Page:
Art History & Visual Culture Track
The Art History & Visual Culture track at Whittier College studies the making, circulation, and reception of images across time and cultures. The Art History & Visual Culture track takes a more expansive approach to the study of art history by including the study of visual images produced through media technology like the internet, social media, and TV/Film. Whether studying more traditional image making processes like oil painting and sculpture, or exploring the digital possibilities of new media approaches like smartphone photography and social media, students in the Art History & Visual Culture track ultimately focus on the social, cultural, and political impact visual culture has on our past and present.
Introductory classes are defined as courses broad in scope, such as Art 206 Western Art, 1400-present or Art 211 Expressive Arts of Africa (cross-listed with Anthropology 321). These courses need not be taken sequentially. Students are required to take three courses from this category of four, which includes Art 206, Art 211, Art 205 Western Art, Prehistoric-1400, and Art 207, a historical survey of women artists in the west from 1550 to the present.
Intermediate classes are defined as courses with a more narrow focus in time or space, such as Art 367 Art of the Eighteenth Century or Art 381 Art of Mexico. Readings in intermediate art history courses can be challenging, and students taking these courses will have writing assignments asking them to connect primary sources to the images they are studying in class. Five courses at this level must be taken. Typically students take Art 381 Art of Mexico, Art 370 Contemporary Art, Art 369 Age of Dada and Surrealism, Art 368 Age of Impressionism, and Art 382 Art of Colonial Spanish America.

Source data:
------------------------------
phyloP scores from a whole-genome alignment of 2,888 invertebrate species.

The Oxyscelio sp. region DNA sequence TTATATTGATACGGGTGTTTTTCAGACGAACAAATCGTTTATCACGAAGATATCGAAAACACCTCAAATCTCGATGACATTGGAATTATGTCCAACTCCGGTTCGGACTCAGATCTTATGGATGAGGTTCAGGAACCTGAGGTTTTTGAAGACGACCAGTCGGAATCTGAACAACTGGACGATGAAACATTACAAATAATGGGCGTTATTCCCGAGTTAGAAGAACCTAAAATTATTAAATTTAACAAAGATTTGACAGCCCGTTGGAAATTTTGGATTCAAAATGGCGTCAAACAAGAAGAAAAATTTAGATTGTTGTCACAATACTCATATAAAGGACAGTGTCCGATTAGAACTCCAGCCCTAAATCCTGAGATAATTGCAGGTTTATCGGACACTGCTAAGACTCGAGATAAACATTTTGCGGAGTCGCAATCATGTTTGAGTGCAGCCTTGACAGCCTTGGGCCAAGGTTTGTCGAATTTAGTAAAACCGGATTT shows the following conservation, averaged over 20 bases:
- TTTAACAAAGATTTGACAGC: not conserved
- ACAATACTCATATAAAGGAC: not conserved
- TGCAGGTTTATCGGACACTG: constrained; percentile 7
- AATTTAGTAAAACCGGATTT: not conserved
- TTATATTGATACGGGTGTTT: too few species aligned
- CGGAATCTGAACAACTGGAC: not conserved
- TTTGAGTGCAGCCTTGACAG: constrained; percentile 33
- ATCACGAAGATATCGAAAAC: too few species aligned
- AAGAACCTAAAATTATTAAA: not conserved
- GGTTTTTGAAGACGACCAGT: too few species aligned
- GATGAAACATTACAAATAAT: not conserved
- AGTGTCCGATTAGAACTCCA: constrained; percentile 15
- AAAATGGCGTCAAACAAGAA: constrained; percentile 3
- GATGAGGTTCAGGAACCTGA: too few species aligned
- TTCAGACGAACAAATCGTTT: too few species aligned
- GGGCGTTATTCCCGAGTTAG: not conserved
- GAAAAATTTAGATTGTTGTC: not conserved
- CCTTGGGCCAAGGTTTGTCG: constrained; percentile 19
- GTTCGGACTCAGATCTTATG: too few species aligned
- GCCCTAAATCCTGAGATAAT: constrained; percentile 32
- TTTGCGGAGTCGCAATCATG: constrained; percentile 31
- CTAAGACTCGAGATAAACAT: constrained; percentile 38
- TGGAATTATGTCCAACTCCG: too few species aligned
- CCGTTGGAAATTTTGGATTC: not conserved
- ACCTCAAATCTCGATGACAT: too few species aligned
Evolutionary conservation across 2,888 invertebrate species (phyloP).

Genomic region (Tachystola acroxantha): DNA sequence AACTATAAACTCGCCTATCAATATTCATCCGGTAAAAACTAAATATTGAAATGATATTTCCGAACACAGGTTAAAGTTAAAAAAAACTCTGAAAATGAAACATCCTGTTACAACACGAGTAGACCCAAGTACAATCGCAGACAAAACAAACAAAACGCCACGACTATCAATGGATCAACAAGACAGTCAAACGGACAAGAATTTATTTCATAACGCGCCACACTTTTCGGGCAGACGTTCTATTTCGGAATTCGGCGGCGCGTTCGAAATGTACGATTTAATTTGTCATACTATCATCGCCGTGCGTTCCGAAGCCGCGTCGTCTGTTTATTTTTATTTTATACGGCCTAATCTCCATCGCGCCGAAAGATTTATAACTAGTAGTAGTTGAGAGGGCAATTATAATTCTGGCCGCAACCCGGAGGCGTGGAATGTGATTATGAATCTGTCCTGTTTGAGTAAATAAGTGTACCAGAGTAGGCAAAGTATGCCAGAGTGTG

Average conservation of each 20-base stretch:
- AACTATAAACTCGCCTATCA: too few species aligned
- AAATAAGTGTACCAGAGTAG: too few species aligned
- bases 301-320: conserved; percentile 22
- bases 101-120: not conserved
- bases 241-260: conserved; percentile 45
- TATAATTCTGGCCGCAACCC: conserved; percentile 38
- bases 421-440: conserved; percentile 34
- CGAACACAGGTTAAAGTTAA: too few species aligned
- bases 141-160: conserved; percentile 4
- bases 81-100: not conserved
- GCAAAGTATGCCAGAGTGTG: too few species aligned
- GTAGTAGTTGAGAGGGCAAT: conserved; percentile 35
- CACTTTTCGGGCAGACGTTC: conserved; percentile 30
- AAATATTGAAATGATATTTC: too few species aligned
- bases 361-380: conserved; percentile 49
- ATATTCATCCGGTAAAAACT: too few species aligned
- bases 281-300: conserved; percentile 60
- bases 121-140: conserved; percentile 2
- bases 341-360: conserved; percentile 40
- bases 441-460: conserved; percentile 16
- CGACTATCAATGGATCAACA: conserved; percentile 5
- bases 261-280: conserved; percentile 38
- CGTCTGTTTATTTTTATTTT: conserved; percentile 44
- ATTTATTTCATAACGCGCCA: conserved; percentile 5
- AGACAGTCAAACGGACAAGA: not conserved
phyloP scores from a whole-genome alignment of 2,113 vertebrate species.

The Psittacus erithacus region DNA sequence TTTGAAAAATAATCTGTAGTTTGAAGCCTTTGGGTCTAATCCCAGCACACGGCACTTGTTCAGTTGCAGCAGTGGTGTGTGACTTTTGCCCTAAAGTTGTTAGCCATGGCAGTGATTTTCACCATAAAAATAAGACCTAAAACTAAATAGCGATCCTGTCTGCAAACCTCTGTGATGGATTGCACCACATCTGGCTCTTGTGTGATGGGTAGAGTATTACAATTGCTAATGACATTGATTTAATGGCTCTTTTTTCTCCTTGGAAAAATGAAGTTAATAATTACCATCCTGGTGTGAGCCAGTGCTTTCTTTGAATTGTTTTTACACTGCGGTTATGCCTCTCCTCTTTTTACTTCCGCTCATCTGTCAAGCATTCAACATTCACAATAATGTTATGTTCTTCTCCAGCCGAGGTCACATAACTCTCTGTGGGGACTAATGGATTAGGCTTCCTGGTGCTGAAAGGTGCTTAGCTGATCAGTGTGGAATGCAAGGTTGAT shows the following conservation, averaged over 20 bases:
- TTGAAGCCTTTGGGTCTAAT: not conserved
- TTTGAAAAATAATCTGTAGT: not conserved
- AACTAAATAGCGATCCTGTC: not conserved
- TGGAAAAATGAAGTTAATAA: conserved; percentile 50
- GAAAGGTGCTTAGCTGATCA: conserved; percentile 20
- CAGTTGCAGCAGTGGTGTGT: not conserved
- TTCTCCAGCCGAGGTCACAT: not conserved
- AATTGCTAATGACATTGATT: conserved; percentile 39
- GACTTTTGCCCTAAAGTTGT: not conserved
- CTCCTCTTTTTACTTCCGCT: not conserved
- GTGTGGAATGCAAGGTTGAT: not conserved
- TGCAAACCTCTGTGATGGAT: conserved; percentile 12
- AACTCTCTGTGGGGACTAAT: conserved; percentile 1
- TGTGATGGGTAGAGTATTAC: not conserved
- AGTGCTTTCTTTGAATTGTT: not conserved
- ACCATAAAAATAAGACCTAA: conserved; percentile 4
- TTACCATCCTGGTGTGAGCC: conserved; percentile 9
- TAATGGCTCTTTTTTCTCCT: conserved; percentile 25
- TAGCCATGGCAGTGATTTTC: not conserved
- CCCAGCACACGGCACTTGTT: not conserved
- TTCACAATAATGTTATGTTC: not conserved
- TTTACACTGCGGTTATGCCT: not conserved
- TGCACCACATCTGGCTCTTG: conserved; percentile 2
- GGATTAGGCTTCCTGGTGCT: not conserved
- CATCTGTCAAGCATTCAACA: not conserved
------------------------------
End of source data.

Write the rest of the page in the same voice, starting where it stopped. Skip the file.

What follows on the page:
In their junior or senior year, students take Art 392, the advanced seminar in art history. In this course, students produce original work in art history. Under normal circumstances, the student’s public presentation, which takes place at the Colloquy in December, develops out of assignments created for this course. The studio elective (any course in studio art) required by students on the art history track may be taken at any time. Students often fulfill it by a three-week January Term course.Art History is not a developmental program. It is designed to facilitate double-majoring, which strengthens the knowledge-base of students doing art history. Double majors particularly useful in this regard include Art History/History, Art History/Applied Philosophy, and Art History/French. Art history students often complete a double major, as well as a minor in French Cultural Studies or Gender and Women’s Studies, where their art history courses count twice, for both the major and the minor.